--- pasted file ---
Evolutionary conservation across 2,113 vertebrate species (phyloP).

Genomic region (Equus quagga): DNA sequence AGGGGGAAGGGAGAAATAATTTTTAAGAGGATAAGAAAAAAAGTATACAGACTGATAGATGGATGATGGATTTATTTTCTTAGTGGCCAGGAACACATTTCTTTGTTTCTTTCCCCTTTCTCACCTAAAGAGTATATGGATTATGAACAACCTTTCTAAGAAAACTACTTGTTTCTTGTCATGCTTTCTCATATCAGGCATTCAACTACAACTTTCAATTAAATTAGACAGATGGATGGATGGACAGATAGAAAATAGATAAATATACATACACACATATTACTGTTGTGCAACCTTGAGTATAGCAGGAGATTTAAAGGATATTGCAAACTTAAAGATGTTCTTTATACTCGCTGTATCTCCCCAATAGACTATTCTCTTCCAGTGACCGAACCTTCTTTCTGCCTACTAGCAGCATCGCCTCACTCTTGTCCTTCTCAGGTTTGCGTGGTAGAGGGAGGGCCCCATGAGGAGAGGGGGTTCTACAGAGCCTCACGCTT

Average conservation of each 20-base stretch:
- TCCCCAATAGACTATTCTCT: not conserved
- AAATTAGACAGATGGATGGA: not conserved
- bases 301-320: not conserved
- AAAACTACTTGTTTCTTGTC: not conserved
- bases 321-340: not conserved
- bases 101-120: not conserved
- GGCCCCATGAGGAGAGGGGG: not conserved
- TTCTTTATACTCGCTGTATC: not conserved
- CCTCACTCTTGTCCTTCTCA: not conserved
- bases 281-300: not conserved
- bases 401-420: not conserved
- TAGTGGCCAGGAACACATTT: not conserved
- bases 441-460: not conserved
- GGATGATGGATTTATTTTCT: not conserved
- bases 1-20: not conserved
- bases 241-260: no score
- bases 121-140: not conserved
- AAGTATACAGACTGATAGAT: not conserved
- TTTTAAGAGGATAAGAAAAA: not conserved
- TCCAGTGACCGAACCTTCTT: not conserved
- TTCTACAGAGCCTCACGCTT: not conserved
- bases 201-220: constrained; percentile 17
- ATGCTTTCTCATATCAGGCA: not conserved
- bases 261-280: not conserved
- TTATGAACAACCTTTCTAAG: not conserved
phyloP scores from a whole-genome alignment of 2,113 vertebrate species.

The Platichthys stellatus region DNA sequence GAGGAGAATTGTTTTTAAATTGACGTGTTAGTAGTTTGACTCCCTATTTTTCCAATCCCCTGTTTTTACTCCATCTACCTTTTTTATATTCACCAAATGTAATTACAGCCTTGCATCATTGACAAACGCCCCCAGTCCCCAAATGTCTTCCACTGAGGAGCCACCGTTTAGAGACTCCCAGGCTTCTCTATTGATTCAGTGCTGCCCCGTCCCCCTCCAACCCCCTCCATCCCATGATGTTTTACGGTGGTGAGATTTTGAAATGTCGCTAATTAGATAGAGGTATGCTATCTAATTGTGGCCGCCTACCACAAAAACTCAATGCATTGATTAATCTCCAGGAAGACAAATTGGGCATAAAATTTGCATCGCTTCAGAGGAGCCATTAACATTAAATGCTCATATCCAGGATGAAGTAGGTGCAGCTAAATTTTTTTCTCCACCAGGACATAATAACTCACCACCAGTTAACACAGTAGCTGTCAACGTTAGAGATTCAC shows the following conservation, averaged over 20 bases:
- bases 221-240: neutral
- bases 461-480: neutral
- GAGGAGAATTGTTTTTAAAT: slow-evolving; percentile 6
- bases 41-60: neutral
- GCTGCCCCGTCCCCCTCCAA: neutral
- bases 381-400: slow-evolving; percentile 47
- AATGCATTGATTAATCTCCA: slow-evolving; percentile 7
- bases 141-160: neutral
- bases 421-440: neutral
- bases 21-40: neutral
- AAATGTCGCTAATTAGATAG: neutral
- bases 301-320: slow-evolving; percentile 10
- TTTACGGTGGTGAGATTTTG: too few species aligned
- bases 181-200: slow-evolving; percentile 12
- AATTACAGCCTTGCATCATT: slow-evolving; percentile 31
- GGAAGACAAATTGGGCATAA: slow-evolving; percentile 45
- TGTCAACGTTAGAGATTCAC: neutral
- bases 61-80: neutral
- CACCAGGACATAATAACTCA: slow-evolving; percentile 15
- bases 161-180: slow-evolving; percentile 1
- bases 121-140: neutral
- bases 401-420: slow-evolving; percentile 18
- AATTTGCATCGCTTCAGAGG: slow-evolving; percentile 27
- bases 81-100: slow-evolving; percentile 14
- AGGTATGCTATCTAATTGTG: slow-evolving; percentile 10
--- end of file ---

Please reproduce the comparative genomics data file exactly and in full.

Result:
Evolutionary conservation across 2,113 vertebrate species (phyloP).

Genomic region (Equus quagga): DNA sequence AGGGGGAAGGGAGAAATAATTTTTAAGAGGATAAGAAAAAAAGTATACAGACTGATAGATGGATGATGGATTTATTTTCTTAGTGGCCAGGAACACATTTCTTTGTTTCTTTCCCCTTTCTCACCTAAAGAGTATATGGATTATGAACAACCTTTCTAAGAAAACTACTTGTTTCTTGTCATGCTTTCTCATATCAGGCATTCAACTACAACTTTCAATTAAATTAGACAGATGGATGGATGGACAGATAGAAAATAGATAAATATACATACACACATATTACTGTTGTGCAACCTTGAGTATAGCAGGAGATTTAAAGGATATTGCAAACTTAAAGATGTTCTTTATACTCGCTGTATCTCCCCAATAGACTATTCTCTTCCAGTGACCGAACCTTCTTTCTGCCTACTAGCAGCATCGCCTCACTCTTGTCCTTCTCAGGTTTGCGTGGTAGAGGGAGGGCCCCATGAGGAGAGGGGGTTCTACAGAGCCTCACGCTT

Average conservation of each 20-base stretch:
- TCCCCAATAGACTATTCTCT: not conserved
- AAATTAGACAGATGGATGGA: not conserved
- bases 301-320: not conserved
- AAAACTACTTGTTTCTTGTC: not conserved
- bases 321-340: not conserved
- bases 101-120: not conserved
- GGCCCCATGAGGAGAGGGGG: not conserved
- TTCTTTATACTCGCTGTATC: not conserved
- CCTCACTCTTGTCCTTCTCA: not conserved
- bases 281-300: not conserved
- bases 401-420: not conserved
- TAGTGGCCAGGAACACATTT: not conserved
- bases 441-460: not conserved
- GGATGATGGATTTATTTTCT: not conserved
- bases 1-20: not conserved
- bases 241-260: no score
- bases 121-140: not conserved
- AAGTATACAGACTGATAGAT: not conserved
- TTTTAAGAGGATAAGAAAAA: not conserved
- TCCAGTGACCGAACCTTCTT: not conserved
- TTCTACAGAGCCTCACGCTT: not conserved
- bases 201-220: constrained; percentile 17
- ATGCTTTCTCATATCAGGCA: not conserved
- bases 261-280: not conserved
- TTATGAACAACCTTTCTAAG: not conserved
phyloP scores from a whole-genome alignment of 2,113 vertebrate species.

The Platichthys stellatus region DNA sequence GAGGAGAATTGTTTTTAAATTGACGTGTTAGTAGTTTGACTCCCTATTTTTCCAATCCCCTGTTTTTACTCCATCTACCTTTTTTATATTCACCAAATGTAATTACAGCCTTGCATCATTGACAAACGCCCCCAGTCCCCAAATGTCTTCCACTGAGGAGCCACCGTTTAGAGACTCCCAGGCTTCTCTATTGATTCAGTGCTGCCCCGTCCCCCTCCAACCCCCTCCATCCCATGATGTTTTACGGTGGTGAGATTTTGAAATGTCGCTAATTAGATAGAGGTATGCTATCTAATTGTGGCCGCCTACCACAAAAACTCAATGCATTGATTAATCTCCAGGAAGACAAATTGGGCATAAAATTTGCATCGCTTCAGAGGAGCCATTAACATTAAATGCTCATATCCAGGATGAAGTAGGTGCAGCTAAATTTTTTTCTCCACCAGGACATAATAACTCACCACCAGTTAACACAGTAGCTGTCAACGTTAGAGATTCAC shows the following conservation, averaged over 20 bases:
- bases 221-240: neutral
- bases 461-480: neutral
- GAGGAGAATTGTTTTTAAAT: slow-evolving; percentile 6
- bases 41-60: neutral
- GCTGCCCCGTCCCCCTCCAA: neutral
- bases 381-400: slow-evolving; percentile 47
- AATGCATTGATTAATCTCCA: slow-evolving; percentile 7
- bases 141-160: neutral
- bases 421-440: neutral
- bases 21-40: neutral
- AAATGTCGCTAATTAGATAG: neutral
- bases 301-320: slow-evolving; percentile 10
- TTTACGGTGGTGAGATTTTG: too few species aligned
- bases 181-200: slow-evolving; percentile 12
- AATTACAGCCTTGCATCATT: slow-evolving; percentile 31
- GGAAGACAAATTGGGCATAA: slow-evolving; percentile 45
- TGTCAACGTTAGAGATTCAC: neutral
- bases 61-80: neutral
- CACCAGGACATAATAACTCA: slow-evolving; percentile 15
- bases 161-180: slow-evolving; percentile 1
- bases 121-140: neutral
- bases 401-420: slow-evolving; percentile 18
- AATTTGCATCGCTTCAGAGG: slow-evolving; percentile 27
- bases 81-100: slow-evolving; percentile 14
- AGGTATGCTATCTAATTGTG: slow-evolving; percentile 10